4. Collaboration, Teamwork, and Mentorship

In addition to wanting to know their individual work provides value, millennials also want to be considered a valued part of a team. Teamwork and collaboration are part of a millennial work style. 80% consider “great people” a top priority when choosing a job. Millennials want to collaborate as individuals in supportive environments, bouncing ideas off coworkers, working to leverage group strengths, and receiving meaningful mentorship. 


This area seems to be a key place of growth for companies looking to attract and keep millennials since they do not consider all collaboration positive. In fact, 38% of millennials feel that outdated collaboration processes damage company innovation, and 74% prefer small-group collaboration.


According to Gallup, when looking at all generations currently in the workplace, millennials are the least engaged, meaning they have the lowest level of emotional and behavioral connection to their jobs. This lower level of engagement likely contributes to millennials being the generation most likely to switch jobs, with 6 in 10 millennials currently open to finding new opportunities. You should prioritize talent retention alongside talent attraction and acquisition. Gallup’s employee engagement research has found that “70% of the variance in team engagement is determined solely by the manager.” Companies where millennials felt managers showed a sincere interest in them as people showed increases of 8 times the agility and 7 times the innovation.

5. Technology

As the first generation to have grown up with the internet, millennials utilize tech to solve problems and increase efficiency. Prior generations tend to view this strength in tech utilization as being too dependent on technology. However, millennials have experience problem-solving without it and have also seen technology fads come and go. Millennials have acquired the ability to discern what is truly useful from what is merely popular and want technology that truly improves their workflow.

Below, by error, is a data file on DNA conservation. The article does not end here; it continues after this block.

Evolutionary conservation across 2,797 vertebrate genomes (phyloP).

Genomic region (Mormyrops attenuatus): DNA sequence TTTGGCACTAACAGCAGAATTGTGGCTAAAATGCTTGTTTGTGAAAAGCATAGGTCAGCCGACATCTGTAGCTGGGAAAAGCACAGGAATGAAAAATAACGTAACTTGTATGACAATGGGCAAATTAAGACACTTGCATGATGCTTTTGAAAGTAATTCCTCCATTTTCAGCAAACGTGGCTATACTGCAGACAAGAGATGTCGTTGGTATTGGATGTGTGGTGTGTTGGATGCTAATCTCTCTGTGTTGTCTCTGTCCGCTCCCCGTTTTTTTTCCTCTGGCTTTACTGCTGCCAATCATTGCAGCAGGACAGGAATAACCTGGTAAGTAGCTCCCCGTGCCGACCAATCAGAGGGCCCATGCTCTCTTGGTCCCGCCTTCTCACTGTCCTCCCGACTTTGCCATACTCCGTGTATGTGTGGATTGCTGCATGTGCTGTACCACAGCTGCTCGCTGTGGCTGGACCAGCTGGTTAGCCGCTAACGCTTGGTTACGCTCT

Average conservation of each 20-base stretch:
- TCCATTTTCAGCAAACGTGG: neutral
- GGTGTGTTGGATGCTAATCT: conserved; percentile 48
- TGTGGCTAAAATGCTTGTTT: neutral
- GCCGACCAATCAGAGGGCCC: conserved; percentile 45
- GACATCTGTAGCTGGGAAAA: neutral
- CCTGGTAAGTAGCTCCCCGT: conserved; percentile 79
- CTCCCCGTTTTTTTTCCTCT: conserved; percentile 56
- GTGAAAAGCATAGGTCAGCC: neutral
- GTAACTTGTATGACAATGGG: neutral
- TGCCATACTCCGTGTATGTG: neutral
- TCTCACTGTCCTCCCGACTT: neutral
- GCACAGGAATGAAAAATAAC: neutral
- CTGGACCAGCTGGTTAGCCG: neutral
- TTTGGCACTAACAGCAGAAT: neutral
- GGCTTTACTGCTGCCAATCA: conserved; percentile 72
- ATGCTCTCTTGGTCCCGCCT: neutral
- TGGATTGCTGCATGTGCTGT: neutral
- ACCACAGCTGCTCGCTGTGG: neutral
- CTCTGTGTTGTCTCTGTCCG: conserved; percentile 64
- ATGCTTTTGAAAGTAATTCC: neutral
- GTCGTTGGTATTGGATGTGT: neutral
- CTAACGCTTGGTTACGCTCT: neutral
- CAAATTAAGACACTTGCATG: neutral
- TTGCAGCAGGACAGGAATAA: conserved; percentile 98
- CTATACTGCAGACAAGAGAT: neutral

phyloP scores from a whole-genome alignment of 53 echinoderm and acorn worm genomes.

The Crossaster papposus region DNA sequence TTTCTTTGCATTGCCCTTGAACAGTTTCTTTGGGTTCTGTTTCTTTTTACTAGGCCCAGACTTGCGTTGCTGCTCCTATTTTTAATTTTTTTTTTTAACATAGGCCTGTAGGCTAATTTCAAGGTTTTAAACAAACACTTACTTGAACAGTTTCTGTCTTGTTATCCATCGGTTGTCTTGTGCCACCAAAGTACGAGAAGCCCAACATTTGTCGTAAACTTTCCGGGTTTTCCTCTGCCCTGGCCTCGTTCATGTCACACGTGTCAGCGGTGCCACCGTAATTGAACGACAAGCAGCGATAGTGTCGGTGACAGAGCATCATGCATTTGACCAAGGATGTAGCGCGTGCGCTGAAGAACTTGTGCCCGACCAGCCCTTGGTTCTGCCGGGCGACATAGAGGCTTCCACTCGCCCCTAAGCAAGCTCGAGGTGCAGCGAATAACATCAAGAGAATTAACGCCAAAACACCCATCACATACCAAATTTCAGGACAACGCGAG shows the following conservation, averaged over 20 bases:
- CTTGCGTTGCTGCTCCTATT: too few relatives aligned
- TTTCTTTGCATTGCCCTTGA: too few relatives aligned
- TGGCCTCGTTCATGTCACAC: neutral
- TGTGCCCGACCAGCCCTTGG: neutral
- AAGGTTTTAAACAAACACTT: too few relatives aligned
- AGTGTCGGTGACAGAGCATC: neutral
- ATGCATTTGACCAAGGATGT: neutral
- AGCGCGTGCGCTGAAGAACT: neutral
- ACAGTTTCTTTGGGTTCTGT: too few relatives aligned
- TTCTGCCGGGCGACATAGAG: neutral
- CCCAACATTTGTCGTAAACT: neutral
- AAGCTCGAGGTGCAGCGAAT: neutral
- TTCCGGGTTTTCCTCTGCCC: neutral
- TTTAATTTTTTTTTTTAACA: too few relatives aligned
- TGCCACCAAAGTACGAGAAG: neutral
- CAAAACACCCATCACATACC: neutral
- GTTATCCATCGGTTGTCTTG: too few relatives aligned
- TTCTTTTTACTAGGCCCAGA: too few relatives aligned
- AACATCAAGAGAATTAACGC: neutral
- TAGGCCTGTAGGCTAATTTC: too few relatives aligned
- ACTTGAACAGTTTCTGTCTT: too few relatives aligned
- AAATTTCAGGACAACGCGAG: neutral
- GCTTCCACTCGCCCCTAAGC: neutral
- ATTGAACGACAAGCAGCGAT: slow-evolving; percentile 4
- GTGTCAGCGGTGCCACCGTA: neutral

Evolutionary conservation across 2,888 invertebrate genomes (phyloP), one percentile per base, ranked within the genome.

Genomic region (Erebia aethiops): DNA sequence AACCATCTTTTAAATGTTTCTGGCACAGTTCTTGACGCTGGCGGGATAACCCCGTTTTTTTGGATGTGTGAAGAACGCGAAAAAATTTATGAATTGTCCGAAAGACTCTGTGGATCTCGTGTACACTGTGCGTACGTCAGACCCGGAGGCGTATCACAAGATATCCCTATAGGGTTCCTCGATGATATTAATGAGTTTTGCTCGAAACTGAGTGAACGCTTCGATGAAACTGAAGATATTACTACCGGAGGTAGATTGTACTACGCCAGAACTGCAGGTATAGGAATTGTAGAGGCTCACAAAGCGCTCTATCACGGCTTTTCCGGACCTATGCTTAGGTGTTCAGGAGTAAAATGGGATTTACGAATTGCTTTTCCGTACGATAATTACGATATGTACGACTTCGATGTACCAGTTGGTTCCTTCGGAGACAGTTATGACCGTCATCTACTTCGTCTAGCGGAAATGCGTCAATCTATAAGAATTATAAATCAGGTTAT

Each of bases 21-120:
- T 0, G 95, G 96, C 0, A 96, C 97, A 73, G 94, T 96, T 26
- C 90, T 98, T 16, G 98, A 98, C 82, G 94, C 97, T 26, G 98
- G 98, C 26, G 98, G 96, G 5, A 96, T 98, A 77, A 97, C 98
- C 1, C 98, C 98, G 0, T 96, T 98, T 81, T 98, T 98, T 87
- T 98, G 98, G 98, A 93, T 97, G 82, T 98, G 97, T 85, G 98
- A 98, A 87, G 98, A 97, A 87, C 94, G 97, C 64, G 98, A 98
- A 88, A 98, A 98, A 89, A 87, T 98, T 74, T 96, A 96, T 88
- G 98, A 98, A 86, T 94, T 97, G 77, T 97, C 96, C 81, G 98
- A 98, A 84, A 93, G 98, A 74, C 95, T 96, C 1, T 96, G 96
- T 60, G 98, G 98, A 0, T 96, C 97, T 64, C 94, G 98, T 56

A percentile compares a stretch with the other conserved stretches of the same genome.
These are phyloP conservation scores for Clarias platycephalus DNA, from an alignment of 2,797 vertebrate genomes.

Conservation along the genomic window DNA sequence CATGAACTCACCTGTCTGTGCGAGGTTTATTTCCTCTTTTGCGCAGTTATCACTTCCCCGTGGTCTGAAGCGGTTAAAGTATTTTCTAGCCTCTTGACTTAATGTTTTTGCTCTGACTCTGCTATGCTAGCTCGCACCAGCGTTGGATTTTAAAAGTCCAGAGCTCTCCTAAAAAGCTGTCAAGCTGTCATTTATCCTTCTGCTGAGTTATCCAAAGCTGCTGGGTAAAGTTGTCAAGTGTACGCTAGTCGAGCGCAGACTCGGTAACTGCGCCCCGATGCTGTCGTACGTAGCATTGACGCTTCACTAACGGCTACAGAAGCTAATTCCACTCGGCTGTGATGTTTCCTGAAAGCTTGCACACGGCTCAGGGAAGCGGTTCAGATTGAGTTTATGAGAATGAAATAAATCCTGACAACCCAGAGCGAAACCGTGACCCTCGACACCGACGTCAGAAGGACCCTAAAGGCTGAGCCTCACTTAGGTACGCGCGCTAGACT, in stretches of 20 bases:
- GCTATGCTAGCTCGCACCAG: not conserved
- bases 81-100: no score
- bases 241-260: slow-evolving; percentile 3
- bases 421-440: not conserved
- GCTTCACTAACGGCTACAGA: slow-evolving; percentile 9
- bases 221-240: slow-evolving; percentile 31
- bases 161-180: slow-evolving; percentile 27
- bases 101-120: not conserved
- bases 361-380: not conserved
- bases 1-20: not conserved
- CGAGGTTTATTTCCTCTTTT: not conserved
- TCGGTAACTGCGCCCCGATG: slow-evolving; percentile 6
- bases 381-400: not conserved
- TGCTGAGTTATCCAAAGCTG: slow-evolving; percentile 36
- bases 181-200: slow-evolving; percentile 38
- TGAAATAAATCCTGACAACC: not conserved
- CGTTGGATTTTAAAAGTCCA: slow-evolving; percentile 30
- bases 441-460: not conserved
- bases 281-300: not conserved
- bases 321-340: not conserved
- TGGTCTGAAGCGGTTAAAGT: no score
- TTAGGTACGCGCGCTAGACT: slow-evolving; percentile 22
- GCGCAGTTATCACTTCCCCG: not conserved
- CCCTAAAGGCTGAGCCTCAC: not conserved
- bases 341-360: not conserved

Millennials are more likely to use premium technology at home. Having technology that matches their personal standard or better at work helps alleviate workplace frustration and sets millennials up for success while improving your organization’s digital dexterity. Being able to name the technological tools they need within an organization can be the deciding factor for a millennial choosing between more than one employer.


Utilizing the millennial affinity for collaboration, mentorship, and technology can work to an organization’s benefit through reverse mentoring. Many millennials grew up teaching their parents how to use technology as it was first introduced, so they can help older generations learn new technology. 

6. Flexibility and Work/Life Balance

Millennials want to create the hours and environments that work best for them instead of being tethered to the 9–5 ideal of the past. This could look like working hours that start earlier or extend later or perhaps working from home part-time.


Millennials said they would spend the least amount of time in the office (53%) when asked how they would prefer to schedule their time—less time compared to baby boomers (63%) and even Gen X (56%).


In 2020, 75% of millennials reported high employee engagement when they were in organizations that also provided an opportunity to work from home, supervisors that employees felt kept them informed, proper preparation for employees to be able to perform their work, and a clearly communicated plan of action in response to the COVID-19 pandemic.